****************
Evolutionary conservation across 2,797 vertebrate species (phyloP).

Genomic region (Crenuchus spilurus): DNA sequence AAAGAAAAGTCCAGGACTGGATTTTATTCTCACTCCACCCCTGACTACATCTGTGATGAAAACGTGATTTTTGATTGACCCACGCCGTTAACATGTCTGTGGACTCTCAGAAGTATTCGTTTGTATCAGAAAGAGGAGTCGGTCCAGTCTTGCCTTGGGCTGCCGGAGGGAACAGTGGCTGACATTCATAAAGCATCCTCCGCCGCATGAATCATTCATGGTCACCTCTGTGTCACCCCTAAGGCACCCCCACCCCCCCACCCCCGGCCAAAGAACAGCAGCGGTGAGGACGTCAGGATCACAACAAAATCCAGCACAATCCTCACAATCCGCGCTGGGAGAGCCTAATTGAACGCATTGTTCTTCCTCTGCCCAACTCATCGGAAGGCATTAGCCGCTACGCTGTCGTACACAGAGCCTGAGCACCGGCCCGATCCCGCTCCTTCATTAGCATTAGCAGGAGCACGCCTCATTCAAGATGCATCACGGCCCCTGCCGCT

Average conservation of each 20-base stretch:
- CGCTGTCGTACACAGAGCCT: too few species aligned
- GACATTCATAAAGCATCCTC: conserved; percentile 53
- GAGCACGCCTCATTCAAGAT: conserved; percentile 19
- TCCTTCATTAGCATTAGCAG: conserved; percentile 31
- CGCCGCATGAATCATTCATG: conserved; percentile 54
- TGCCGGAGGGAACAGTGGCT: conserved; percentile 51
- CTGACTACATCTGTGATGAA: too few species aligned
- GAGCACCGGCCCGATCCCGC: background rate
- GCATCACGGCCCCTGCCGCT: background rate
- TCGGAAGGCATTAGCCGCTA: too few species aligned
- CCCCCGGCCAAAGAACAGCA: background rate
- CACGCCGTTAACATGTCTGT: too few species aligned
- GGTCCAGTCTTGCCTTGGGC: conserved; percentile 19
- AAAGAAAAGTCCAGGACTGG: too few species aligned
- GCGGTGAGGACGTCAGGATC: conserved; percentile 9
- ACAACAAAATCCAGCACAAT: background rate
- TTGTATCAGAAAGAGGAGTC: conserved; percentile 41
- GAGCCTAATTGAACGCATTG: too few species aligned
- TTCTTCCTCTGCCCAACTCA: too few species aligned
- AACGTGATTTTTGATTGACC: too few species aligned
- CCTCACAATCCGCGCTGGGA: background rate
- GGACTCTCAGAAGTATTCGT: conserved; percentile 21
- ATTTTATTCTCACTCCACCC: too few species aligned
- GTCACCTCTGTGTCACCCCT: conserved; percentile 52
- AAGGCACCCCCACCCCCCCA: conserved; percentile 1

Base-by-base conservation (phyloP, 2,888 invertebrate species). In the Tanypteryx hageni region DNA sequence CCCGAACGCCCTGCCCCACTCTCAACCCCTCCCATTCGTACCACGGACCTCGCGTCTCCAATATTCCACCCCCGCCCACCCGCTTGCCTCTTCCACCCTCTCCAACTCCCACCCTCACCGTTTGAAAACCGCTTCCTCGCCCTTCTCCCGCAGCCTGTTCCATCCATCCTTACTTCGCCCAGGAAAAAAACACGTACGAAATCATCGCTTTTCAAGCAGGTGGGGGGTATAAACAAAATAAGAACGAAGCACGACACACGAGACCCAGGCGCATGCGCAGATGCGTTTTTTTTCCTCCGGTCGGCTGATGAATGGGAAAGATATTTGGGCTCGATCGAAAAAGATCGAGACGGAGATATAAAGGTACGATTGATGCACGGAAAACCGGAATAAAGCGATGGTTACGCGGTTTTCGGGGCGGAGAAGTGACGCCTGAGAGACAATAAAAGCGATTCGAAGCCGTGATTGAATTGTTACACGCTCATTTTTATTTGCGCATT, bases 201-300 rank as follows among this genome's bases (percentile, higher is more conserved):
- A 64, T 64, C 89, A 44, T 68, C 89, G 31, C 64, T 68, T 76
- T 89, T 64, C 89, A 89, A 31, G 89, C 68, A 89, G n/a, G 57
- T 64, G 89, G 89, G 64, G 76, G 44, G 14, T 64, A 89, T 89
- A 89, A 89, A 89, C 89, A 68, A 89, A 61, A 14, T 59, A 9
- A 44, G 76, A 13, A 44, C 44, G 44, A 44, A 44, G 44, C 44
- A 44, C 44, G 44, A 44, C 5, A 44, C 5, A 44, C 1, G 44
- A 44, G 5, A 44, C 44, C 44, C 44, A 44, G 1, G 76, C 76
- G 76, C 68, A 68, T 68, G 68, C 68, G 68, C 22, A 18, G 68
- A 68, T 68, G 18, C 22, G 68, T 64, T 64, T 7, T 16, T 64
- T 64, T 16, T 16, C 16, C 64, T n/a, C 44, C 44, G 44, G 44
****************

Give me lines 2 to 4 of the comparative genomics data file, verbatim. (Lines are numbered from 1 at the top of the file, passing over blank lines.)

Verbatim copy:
Genomic region (Crenuchus spilurus): DNA sequence AAAGAAAAGTCCAGGACTGGATTTTATTCTCACTCCACCCCTGACTACATCTGTGATGAAAACGTGATTTTTGATTGACCCACGCCGTTAACATGTCTGTGGACTCTCAGAAGTATTCGTTTGTATCAGAAAGAGGAGTCGGTCCAGTCTTGCCTTGGGCTGCCGGAGGGAACAGTGGCTGACATTCATAAAGCATCCTCCGCCGCATGAATCATTCATGGTCACCTCTGTGTCACCCCTAAGGCACCCCCACCCCCCCACCCCCGGCCAAAGAACAGCAGCGGTGAGGACGTCAGGATCACAACAAAATCCAGCACAATCCTCACAATCCGCGCTGGGAGAGCCTAATTGAACGCATTGTTCTTCCTCTGCCCAACTCATCGGAAGGCATTAGCCGCTACGCTGTCGTACACAGAGCCTGAGCACCGGCCCGATCCCGCTCCTTCATTAGCATTAGCAGGAGCACGCCTCATTCAAGATGCATCACGGCCCCTGCCGCT

Average conservation of each 20-base stretch:
- CGCTGTCGTACACAGAGCCT: too few species aligned